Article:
Other projects nationally looked to isolate red and grey squirrels, by preventing them from crossing the project area into the wider countryside, but the spokesperson said: “The trust is concerned that if this approach is taken it may hinder wider conservation work to connect habitats in Cornwall.”
He added there were further concerns that the habitat for red squirrels – generally coniferous or mixed woodland – did not reflect the typical make up of the Lizard Peninsula and West Penwith, which featured mainly open heathland and farmland.

Grey squirrels were introduced into Britain from the USA as garden pets in the late 19th century. They are now common, while the native red squirrel has declined.

http://www.falmouthpacket.co.uk/news/10 ... TE/?ref=mr
 

amyasleigh

Abominable Snowman
Joined
Nov 3, 2009
Messages
847
Reaction score
351
Points
69
I feel rather torn, about this plan re grey and red squirrels in the Lizard Peninsula and West Penwith (am I right, the latter is the extreme "toe" of Cornwall, west of Penzance and St. Ives?). Realise that I'm not being very rational here; but while I can applaud the current campaign to eliminate grey squirrels in Anglesey, so as to let the 500-odd surviving red squirrels on the island multiply and thrive -- somehow, trying to eliminate greys and re-introduce reds, in an area where greys have totally taken over in the natural course of things, seems "not quite cricket". I hate grey squirrels more in the abstract, than in actual fact -- they're quite lovable in their own right.

Matters of cold, hard fact; it would seem that probably the only chance for the British red squirrel, long-term, would be to have isolated havens for the species, which grey squirrels could not get to -- whether literal islands, or "virtual" ones such as the peninsulas at the very western end of Cornwall, where there might be a chance -- after the resident greys are eliminated -- of keeping greys from re-invading. It's a rather knotty problem...
 

rynner2

Gone But Not Forgotten
(ACCOUNT RETIRED)
Joined
Aug 7, 2001
Messages
55,189
Reaction score
9,191
Points
284
RNAS Culdrose helicopter flies red squirrels to Tresco

Twenty red squirrels have been flown over to Tresco on the Isles of Scilly to boost a breeding experiment.
Five of the rare endangered native mammals were introduced last year, but only two survived.
The new colony of squirrels from the British Wildlife Centre in Surrey, was flown over by a helicopter from RNAS Culdrose in Cornwall.

Mike Nelhams of Tresco Abbey Gardens said the colony could start breeding as early as next year.
"Tresco is an ideal place for these very cute little animals," he told BBC News.
"We have a lovely woodland for them, there are no natural predators and with no grey squirrels, they are safe from squirrel pox."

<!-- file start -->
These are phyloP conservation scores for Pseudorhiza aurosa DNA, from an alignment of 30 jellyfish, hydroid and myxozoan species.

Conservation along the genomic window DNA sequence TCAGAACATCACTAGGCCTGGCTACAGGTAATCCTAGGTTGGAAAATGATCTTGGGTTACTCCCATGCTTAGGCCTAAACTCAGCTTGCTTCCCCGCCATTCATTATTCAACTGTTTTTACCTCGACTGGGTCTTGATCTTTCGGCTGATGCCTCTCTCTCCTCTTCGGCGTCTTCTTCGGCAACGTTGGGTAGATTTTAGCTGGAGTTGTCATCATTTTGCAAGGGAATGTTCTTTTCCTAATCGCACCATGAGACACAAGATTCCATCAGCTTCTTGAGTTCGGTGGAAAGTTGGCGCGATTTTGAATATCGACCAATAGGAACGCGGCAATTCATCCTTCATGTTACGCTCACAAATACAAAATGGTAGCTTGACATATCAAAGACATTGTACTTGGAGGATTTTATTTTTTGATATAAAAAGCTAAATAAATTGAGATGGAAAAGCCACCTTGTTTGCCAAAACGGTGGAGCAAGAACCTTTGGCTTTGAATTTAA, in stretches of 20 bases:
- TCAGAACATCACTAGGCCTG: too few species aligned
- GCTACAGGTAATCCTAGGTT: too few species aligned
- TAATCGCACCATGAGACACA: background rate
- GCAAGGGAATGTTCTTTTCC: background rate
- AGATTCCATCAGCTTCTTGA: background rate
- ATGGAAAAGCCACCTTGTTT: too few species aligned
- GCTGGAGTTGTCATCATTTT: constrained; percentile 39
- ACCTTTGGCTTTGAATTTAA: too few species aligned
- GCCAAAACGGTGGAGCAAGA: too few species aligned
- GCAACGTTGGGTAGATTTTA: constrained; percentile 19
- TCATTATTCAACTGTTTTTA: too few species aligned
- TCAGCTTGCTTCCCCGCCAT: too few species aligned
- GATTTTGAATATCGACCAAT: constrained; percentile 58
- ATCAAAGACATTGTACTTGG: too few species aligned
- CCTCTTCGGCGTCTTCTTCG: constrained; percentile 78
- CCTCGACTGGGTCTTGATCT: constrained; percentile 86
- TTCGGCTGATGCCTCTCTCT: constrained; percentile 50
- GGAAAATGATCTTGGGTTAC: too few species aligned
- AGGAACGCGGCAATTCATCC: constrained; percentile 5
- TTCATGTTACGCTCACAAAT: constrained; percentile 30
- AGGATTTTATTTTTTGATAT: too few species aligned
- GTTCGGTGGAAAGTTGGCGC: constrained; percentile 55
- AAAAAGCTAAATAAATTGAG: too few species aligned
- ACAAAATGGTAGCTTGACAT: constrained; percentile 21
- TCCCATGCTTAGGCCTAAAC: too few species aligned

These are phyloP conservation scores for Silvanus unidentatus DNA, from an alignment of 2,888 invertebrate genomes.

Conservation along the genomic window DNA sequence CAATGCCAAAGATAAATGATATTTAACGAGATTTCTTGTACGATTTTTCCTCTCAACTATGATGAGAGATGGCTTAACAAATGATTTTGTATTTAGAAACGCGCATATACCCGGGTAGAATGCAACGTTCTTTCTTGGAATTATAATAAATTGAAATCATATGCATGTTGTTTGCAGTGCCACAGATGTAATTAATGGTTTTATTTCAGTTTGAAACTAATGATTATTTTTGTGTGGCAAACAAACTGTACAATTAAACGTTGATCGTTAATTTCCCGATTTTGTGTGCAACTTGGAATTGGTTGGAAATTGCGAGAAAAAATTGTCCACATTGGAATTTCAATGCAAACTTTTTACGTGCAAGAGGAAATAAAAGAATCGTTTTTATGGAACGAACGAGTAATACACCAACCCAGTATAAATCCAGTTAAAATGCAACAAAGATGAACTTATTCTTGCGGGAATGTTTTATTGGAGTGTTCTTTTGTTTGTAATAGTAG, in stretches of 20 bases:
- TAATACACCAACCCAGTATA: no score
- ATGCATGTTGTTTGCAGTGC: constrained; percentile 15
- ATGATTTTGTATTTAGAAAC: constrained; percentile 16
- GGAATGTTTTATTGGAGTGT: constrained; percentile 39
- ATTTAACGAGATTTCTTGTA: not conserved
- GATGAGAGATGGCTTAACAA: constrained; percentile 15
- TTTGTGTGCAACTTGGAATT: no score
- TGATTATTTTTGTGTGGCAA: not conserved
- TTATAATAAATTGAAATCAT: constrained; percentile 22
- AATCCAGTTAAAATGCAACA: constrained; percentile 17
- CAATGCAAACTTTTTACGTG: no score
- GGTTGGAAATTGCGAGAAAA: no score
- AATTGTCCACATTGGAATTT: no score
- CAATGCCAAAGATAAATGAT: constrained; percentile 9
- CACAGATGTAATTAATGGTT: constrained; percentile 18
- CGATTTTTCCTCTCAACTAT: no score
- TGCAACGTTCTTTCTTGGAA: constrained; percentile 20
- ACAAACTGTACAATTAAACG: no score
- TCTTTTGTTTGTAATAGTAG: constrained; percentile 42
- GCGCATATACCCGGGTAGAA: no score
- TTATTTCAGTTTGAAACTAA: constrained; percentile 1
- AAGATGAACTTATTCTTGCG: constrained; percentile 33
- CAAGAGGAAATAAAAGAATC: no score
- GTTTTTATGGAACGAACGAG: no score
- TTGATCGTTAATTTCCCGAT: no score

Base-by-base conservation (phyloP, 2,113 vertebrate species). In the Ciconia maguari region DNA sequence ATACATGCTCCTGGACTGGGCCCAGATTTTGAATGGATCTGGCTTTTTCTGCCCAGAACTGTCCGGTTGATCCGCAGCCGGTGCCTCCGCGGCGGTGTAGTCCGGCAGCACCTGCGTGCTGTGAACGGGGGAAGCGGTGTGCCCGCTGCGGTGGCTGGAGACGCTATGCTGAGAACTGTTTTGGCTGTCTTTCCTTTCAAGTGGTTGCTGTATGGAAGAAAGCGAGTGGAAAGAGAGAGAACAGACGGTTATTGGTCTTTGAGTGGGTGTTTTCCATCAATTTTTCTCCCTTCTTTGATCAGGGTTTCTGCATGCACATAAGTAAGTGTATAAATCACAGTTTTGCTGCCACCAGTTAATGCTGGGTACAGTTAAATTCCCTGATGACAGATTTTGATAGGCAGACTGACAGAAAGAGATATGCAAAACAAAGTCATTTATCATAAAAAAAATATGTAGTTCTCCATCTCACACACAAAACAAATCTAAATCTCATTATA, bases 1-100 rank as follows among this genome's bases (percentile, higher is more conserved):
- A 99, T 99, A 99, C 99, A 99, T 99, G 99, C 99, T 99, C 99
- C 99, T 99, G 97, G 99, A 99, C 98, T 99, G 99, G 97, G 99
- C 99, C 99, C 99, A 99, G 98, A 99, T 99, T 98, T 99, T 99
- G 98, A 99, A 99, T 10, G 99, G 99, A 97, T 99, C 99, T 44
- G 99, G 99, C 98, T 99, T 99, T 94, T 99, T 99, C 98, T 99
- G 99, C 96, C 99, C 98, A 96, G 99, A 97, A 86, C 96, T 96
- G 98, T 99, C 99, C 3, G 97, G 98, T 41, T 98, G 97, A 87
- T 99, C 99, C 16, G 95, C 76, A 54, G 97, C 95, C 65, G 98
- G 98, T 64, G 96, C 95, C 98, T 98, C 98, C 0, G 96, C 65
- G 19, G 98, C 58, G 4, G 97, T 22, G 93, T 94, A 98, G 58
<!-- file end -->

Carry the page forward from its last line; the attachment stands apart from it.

The native red squirrel population has been decimated by squirrel pox [parapoxvirus], which is carried by the grey squirrels that were introduced in the UK in the late 19th Century.
Grey squirrels have built up a natural immunity to the virus, but it is fatal to red squirrels, which are now extinct in many parts of Great Britain.
According to the Forestry Commission there are about 140,000 red squirrels left in the wild, compared with more than two million greys.

Mr Nelhams said the idea of introducing red squirrels, mooted by Daily Telegraph wildlife columnist Robin Page, has been supported by Prince Charles and Tresco's owner Robert Dorrien-Smith.
The Prince of Wales is the patron of the Red Squirrel Survival Trust (RSST).

The new arrivals "hitched a ride" on a Royal Navy search-and-rescue helicopter during a routine training exercise.
"We have the heliport here and as it's not unknown for the Culdrose helicopters to touch down here. We held off getting the squirrels until it coincided with a training exercise to test equipment," Mr Nelhams said.

The red squirrels will be released from their cages on Friday and will be free to roam the Abbey woodland.
However, Mr Nelhams said food and water would be provided for them every day until they could forage sufficiently for themselves and no longer needed to be fed.

"The ones we have are quite sociable little creatures and make their way back most days for hazelnuts, fruit and vegetables," he said.
"In terms of their natural diet, red squirrels love pine cones and the magnificent Monterey pines we have here on Tresco means there's a huge supply of cones."

The squirrels - believed to be an even mix of males and females - are about a year old and could begin breeding in the spring.
Litters vary between one and six, but the average is three.
Mr Nelham said it was "highly unlikely" Tresco would become overrun by red squirrels.
"It's very early days, but if the numbers really grow we could probably catch some - they're quite easy to catch - and relocate them - perhaps even to Cornwall."

The Cornwall Red Squirrel Project is currently culling grey squirrels ahead of plans to reintroduce red squirrels in two parts of the county - the Lizard and West Penwith.

http://www.bbc.co.uk/news/uk-england-cornwall-24164247
 

JamesWhitehead

Piffle Prospector
Joined
Aug 2, 2001
Messages
13,849
Reaction score
13,797
Points
334
I read it as Tesco!

But I'm sure their squirrel burgers would be grey. :(
 

amyasleigh

Abominable Snowman
Joined
Nov 3, 2009
Messages
847
Reaction score
351
Points
69
rynner2 said: